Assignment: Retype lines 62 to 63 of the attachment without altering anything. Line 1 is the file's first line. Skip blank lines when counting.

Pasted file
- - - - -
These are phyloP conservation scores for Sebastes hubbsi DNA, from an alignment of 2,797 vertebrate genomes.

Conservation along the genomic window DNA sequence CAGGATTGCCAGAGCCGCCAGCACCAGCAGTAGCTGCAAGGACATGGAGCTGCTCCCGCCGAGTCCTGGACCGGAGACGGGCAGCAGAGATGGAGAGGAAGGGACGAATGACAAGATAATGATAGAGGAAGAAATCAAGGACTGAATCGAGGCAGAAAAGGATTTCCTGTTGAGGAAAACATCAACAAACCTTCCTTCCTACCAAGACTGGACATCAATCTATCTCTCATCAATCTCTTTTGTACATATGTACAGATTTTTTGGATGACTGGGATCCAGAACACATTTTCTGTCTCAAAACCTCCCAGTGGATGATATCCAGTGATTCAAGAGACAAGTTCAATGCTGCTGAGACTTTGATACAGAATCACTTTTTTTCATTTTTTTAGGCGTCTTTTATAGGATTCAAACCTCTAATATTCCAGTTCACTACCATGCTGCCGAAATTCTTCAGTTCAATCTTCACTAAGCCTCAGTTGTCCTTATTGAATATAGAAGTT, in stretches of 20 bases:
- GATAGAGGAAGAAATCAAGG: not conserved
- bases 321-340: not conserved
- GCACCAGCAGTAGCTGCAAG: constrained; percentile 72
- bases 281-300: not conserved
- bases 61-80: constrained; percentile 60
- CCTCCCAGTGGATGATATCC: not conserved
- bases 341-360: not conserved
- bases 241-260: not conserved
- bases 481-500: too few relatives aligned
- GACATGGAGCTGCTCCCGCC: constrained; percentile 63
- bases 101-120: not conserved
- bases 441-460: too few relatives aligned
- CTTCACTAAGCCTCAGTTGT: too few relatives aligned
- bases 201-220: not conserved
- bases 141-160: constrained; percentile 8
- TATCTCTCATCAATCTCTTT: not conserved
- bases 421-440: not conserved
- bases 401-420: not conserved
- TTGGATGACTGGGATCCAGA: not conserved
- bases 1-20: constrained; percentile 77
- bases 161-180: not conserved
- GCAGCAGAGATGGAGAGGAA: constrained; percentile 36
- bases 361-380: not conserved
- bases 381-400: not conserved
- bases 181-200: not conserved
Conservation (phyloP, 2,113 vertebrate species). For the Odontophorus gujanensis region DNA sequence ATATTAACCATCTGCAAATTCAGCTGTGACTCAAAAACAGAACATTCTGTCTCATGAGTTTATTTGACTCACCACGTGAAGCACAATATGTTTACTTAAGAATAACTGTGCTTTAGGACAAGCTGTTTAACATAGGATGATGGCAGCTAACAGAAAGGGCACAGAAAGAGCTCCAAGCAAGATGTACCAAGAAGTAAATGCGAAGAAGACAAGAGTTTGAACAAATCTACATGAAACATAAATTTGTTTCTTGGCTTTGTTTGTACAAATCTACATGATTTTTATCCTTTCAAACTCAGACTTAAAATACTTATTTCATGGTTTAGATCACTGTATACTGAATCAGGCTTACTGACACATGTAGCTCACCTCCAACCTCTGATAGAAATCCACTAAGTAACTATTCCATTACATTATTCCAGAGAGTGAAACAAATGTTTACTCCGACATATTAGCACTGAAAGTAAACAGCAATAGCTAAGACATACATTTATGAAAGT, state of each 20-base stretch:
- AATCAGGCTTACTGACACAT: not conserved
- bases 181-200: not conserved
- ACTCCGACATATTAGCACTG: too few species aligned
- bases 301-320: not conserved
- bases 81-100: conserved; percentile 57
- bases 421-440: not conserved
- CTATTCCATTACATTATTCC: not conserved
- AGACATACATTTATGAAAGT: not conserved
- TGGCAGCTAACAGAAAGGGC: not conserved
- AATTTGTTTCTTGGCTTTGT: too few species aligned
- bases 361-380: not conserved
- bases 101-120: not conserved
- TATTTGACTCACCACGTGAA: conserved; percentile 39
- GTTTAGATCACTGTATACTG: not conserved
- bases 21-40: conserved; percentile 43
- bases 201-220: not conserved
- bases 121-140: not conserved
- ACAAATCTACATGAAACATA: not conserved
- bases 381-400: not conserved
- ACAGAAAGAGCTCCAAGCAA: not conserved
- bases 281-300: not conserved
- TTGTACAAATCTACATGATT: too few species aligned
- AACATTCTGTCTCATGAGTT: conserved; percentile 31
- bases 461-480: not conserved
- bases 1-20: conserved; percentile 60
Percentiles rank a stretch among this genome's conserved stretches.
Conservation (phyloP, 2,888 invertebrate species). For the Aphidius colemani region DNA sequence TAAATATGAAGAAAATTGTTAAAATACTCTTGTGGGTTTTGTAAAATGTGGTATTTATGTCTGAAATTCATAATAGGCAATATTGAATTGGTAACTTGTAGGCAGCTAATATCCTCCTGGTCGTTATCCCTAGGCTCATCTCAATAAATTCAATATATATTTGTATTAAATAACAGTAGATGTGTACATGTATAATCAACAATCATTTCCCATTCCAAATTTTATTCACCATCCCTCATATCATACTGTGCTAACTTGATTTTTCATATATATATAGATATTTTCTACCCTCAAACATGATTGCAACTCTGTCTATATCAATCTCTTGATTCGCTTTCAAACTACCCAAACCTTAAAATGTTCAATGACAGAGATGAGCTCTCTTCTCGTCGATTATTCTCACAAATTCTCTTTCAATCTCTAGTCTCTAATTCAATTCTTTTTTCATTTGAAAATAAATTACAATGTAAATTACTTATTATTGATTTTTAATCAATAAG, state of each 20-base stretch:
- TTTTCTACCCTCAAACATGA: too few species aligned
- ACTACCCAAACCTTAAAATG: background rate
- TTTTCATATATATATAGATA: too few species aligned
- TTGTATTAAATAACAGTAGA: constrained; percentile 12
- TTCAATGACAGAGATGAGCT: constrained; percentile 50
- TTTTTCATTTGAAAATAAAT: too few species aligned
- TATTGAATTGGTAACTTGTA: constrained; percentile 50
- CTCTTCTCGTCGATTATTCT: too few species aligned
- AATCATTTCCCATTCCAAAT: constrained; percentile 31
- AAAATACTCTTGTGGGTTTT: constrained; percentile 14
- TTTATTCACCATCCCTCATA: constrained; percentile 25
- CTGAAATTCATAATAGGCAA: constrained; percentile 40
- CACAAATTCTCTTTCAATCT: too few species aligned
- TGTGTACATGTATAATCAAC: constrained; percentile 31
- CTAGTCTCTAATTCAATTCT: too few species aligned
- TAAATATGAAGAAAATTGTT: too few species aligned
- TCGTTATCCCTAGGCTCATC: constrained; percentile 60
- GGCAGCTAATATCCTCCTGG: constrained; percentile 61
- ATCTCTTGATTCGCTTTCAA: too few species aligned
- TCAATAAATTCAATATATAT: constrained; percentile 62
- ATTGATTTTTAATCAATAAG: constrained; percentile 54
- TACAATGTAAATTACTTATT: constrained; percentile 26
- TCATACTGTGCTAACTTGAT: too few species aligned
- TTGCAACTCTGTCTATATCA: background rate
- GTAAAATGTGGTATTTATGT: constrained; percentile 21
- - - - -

- TATTGAATTGGTAACTTGTA: constrained; percentile 50
- CTCTTCTCGTCGATTATTCT: too few species aligned